McDonald's, Chipotle Ramp Up the Pace

Standing in a long line at a
food restaurant seems a bit daunting and ironic, but according to
The Wall Street Journal
, restaurant chains are about to kick their speediness into high gear in a number of different ways. From burgers to lattes, chains like McDonald's
and Starbucks
are set to make use of new technology in a fashion that will speed up lines during the busiest times. Along with shaving minutes off of the consumer's wait during breakfast, lunch and dinner, employee scheduling will beef up as well in an effort to provide more hands in the kitchen. "How many people we have on the floor during those peak hours and where are they positioned is very important to driving more transactions," McDonald's Chief Financial Officer Peter Bensen said on a recent conference call. But that's not all. McDonald's is going to flip its underperforming sales trends and regain investor confidence by going the extra mile in upcoming quarters. "MCD could attack underperforming sales trends with a redirected marketing strategy to highlight value leadership and reintroduction of "core" product innovation," Oppenheimer noted following a meeting with McDonald's management. The golden arches may be looking to take a page out of Chipotle Mexican Grill's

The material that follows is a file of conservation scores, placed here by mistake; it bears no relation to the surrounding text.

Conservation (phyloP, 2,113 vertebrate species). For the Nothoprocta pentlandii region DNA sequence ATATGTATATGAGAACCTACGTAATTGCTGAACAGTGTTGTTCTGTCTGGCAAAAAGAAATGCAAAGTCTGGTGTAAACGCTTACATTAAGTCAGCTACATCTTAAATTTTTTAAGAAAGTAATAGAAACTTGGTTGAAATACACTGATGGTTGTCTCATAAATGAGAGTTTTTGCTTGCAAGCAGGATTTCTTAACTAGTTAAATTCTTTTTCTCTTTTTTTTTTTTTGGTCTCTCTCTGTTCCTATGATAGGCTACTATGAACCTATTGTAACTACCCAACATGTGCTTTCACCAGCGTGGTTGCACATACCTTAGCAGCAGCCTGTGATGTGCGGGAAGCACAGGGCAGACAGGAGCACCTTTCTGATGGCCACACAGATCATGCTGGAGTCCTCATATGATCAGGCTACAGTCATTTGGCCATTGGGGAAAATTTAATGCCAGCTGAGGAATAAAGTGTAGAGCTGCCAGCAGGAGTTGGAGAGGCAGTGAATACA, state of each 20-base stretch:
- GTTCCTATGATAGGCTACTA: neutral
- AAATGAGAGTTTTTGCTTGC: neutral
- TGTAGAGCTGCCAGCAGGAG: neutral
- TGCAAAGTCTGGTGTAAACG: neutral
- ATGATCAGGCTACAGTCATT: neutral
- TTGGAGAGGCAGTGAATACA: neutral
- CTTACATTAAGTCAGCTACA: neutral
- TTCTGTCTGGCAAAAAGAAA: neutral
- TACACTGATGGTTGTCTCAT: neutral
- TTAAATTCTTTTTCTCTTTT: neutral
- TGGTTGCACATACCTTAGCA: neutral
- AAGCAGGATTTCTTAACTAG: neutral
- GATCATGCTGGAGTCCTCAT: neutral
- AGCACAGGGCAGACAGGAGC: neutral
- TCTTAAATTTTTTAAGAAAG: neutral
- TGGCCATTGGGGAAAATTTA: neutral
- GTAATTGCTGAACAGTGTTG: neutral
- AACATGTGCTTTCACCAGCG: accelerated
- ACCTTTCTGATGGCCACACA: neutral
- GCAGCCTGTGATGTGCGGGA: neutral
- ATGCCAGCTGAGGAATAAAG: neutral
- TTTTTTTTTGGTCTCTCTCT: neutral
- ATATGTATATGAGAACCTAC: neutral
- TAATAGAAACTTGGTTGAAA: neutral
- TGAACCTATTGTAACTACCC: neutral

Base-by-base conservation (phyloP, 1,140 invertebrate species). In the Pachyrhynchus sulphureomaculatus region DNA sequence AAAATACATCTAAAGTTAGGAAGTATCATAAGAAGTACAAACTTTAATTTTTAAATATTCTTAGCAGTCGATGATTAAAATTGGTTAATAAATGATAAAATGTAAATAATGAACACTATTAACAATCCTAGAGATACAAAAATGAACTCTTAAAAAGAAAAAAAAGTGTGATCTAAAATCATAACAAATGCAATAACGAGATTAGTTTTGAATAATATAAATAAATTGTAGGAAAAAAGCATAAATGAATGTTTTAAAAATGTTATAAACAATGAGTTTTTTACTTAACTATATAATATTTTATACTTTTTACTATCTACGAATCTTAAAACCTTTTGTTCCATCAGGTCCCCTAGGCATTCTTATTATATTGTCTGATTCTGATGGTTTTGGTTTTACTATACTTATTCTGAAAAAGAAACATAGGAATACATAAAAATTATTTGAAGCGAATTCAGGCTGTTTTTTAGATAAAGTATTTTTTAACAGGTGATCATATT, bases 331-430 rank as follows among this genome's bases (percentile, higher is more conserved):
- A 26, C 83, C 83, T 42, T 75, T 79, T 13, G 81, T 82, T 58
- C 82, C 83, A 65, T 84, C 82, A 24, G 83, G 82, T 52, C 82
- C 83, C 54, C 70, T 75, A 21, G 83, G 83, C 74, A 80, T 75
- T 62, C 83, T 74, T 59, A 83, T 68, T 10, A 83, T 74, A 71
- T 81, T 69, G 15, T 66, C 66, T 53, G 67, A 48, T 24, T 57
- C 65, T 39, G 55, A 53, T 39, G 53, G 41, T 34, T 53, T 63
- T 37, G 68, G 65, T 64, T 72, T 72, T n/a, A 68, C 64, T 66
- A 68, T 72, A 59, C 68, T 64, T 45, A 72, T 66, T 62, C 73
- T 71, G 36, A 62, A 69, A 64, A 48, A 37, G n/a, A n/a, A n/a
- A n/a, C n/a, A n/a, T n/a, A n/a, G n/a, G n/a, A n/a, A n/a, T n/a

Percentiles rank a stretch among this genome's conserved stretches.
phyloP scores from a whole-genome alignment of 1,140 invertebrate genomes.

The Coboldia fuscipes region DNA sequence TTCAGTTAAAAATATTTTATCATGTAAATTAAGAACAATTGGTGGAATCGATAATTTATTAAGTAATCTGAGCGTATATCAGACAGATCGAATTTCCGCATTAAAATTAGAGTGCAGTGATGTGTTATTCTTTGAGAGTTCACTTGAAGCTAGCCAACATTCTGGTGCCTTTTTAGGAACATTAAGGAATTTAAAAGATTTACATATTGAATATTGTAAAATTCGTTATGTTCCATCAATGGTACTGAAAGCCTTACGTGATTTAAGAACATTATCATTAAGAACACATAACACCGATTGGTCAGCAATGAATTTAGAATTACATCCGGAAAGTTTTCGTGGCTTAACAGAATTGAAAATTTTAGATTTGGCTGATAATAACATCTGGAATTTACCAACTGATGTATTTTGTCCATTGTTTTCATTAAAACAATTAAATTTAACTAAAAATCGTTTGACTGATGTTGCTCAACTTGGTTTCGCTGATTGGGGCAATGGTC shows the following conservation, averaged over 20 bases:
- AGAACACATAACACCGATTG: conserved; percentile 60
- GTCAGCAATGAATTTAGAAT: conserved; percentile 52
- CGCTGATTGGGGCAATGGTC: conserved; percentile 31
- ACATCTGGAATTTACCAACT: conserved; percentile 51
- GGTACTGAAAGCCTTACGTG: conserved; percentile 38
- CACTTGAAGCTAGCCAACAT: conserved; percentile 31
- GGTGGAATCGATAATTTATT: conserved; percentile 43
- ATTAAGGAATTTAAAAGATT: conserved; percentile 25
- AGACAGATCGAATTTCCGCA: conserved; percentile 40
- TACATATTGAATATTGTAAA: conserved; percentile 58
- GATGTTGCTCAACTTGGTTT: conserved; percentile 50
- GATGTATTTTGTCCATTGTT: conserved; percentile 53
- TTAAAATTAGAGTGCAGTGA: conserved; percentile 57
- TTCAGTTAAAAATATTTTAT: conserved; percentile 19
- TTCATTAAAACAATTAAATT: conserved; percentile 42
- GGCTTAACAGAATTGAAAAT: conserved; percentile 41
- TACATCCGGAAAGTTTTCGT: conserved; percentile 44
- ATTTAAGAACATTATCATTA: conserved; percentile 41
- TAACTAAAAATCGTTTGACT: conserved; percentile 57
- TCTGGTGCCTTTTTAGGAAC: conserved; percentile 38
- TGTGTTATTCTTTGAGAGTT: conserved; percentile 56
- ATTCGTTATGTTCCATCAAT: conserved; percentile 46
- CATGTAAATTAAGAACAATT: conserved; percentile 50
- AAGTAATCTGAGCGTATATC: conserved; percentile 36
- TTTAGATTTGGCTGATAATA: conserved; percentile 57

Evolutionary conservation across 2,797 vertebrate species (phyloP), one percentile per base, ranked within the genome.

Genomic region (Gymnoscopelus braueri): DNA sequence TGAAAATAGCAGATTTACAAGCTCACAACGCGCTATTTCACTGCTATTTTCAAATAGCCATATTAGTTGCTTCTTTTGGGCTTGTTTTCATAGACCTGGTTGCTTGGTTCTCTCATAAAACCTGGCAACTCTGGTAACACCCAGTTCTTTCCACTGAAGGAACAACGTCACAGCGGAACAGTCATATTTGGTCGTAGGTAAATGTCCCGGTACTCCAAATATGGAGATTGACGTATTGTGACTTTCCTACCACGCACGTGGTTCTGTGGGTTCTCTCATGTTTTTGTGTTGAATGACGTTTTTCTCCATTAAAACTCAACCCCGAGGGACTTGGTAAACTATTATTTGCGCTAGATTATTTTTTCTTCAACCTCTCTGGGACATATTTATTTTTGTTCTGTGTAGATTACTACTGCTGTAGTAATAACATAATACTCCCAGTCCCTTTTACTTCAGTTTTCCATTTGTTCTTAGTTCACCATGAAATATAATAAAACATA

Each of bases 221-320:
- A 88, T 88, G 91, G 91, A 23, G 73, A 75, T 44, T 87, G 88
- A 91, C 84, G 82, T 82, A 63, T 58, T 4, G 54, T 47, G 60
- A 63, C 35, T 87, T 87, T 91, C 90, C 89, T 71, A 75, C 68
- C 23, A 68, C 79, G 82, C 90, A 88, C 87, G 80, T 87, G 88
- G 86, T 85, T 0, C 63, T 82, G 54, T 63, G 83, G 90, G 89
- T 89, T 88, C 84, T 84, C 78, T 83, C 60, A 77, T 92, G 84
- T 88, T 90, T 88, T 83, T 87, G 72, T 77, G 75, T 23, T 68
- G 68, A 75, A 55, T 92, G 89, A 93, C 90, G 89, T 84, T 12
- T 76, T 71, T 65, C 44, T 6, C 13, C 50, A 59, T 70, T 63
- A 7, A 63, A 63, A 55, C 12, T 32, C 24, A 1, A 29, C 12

book, as the restaurant chain's second quarter traffic reached 3.4 percent – a very strong number in analysts' opinion. Although the company's speed is undoubtedly improving, (Chipotle beat its 2007 record last quarter by serving six additional lunches per day), diners have still found it difficult to move through the buffet-style line at the speed they crave. Chipotle currently trades around $293.20, a number that has
improved over the last year. Down approximately 13 percent year-to-date, the Mexican restaurant's management knows that the company is capable of much more, as Co-Chief Executive Monty Moran told The Wall Street Journal that there is still a long line every day and people often leave because of it. McDonald's, Starbucks and Chipotle are undoubtedly on a mission to increase profits in similar ways, but YUM Brands
has chosen to take a different route. Pizza Hut, one of the company's three popular concepts, is set to open smaller delivery locations as a part of YUM's effort to accelerate unit openings from 500 per year to 1,000 annually over the next five years. Regardless of the tactics being used, the quick-paced restaurant race is definitely on. Which one will you visit today? McDonald's closed on Wednesday at $89.65, up about .57 percent for the day. Comparatively, YUM closed at $63.90, up .19 percent.
Posted In: Consumer DiscretionaryMonty MoranOppenheimerPeter BensenPizza HutRestaurantsThe Wall Street JournalNewsRetail SalesRestaurantsManagementGeneral